Coral Bleaching

Marcus Finke - Capstone Project 2021

A vibrant coral reef, full of life and color

Coral bleaching is an environmental disaster that will have consequences that ripple throughout the whole world if left unchecked. In the last 30 years, around 50% of coral reefs have died, and up to 90% could die within this century. Coral reef ecosystems make up a substantial percentage of marine biodiversity, and are a source of livelihood for many citizens of the world. Humans need to work together to stop the effects of climate change, which would in turn reverse coral bleaching. With my action piece, I spread awareness about coral bleaching throughout my neighborhood and friends. This would inform people and help them get involved by doing their part to reduce global warming.

Why does marine life depend on coral reef ecosystems to survive?

Marine life depends on coral reef ecosystems to survive because coral reefs provide habitats and a food source for larger predators. National Geographic states, "An estimated 4,000 fish species, and some 25 percent of marine life, depend on coral reefs at some point in their existence" (Sarah Gibbens, 2020). This highlights the sheer number of marine life that are supported by coral reef ecosystems which provide these species with shelter and an abundance of food. If coral reefs were to be wiped out, thousands of species of marine life would be forced to find a new ecosystem in which to live. All species of coral are important to life, and according to The New York Times, "The species most likely to bleach and die are staghorn coral and other root and branch corals with spaces that allow many kinds of fish to swim and gain protection. The species that seem hearty enough to survive tend to be dome-like corals, known as brain corals, which play a role in protecting against coastal erosion but are less valuable to fish and other wildlife" (Damien Cave, 2020). While some coral species may be more directly beneficial to fish species than others, all coral species will in some way benefit marine species living within coral reef ecosystems.

What is causing the coral reefs to deteriorate?

Human actions are the primary cause of coral bleaching. "Though researchers around the world are exploring ways to revive reefs, those efforts will not be enough if we do not address the root cause of their demise -- human-caused climate change", says CNN (Helen Reagan, 2020). This "human-caused climate change" is the root of the coral bleaching issue. Though methods to revive coral reefs are being discovered, it could not compensate for the negative impact climate change is having on reefs. If humans continue to emit greenhouse gases, climate change will worsen and coral reefs will suffer irreversible damage. National Geographic says, "When corals experience stress from hot temperatures, they end their symbiotic relationship with this algae" (Sarah Gibbens, 2020). Climate change causes coral reefs to expel the algae residing within  that provide them with food as well as coral's color. Though they do not immediately die when bleached, the chances of coral recovering and reverting back to their original state are slim.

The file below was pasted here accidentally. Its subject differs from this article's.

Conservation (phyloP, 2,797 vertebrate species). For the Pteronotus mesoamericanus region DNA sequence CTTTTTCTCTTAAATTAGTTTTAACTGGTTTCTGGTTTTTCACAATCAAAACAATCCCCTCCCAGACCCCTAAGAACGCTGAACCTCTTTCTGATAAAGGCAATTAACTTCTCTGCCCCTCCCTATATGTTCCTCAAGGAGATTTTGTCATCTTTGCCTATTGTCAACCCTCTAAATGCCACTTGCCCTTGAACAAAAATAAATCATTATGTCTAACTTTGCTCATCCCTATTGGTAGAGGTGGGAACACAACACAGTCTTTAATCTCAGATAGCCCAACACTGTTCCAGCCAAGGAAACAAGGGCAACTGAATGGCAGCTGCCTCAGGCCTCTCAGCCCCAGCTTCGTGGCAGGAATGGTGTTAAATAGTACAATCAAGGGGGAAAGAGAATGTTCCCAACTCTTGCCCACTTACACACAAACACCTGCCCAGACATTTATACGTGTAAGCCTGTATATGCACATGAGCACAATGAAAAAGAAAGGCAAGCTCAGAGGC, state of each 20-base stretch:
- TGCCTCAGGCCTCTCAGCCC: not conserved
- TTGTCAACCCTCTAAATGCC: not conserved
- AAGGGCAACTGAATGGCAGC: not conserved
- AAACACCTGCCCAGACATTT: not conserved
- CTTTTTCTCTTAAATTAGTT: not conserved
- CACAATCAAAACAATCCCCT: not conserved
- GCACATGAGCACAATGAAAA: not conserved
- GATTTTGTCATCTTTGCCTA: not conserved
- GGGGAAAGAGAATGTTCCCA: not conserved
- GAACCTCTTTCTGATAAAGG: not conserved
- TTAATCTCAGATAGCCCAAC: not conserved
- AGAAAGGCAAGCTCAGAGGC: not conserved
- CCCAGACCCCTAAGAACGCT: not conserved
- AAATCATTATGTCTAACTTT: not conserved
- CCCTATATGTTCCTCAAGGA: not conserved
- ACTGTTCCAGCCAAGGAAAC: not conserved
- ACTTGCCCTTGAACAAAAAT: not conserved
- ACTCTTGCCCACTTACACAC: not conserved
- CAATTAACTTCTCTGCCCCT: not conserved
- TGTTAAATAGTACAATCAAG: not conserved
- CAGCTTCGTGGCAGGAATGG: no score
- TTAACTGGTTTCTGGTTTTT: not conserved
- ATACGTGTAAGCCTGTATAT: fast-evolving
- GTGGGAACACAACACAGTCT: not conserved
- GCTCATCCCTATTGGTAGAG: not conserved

"Other [human] threats [to coral reefs], NOAA states, [include] pollution, sedimentation, and unsustainable fishing practices" (National Oceanic and Atmospheric Association). While natural disasters can occasionally destroy parts of the reef, a much more potent threat to the reefs are humans. We are causing the ocean temperature to rise, and corals cannot survive a warmer ocean.

How does coral bleaching negatively impact countries and the world's oceans?

Coral bleaching reduces the biodiversity of the oceans, and hurts the economy of the tourism industry. According to a study by the United Nations on the Economics of Ecosystems and Biodiversity, "Coral reefs benefit about 850 million people worldwide, with at least 275 million depending directly on reefs for livelihoods and sustenance," says CNN (Helen Reagan, 2020). The coral reef tourism industry is not an insignificant one. Reef systems benefit a significant number of people around the world, with people relying on tourism for their livelihood or directly benefiting from the reefs by consuming seafood. 

 Coral helps lessen coastal erosion, which is helpful to humans and land animals that live nearby. "Over half a billion people depend on reefs for food, income, and protection," states NOAA. "The net economic value of the world's coral reefs is estimated to be nearly tens of billions of U.S. dollars per year" (National Oceanic and Atmospheric Association, 2019). A large portion of humanity rely on coral reefs for basic necessities, such as food from the reef, and income from tourism. Those that depend on coral reefs to provide sustenance would be hard-pressed to find a new area that would be able to sustain humans in a short period of time.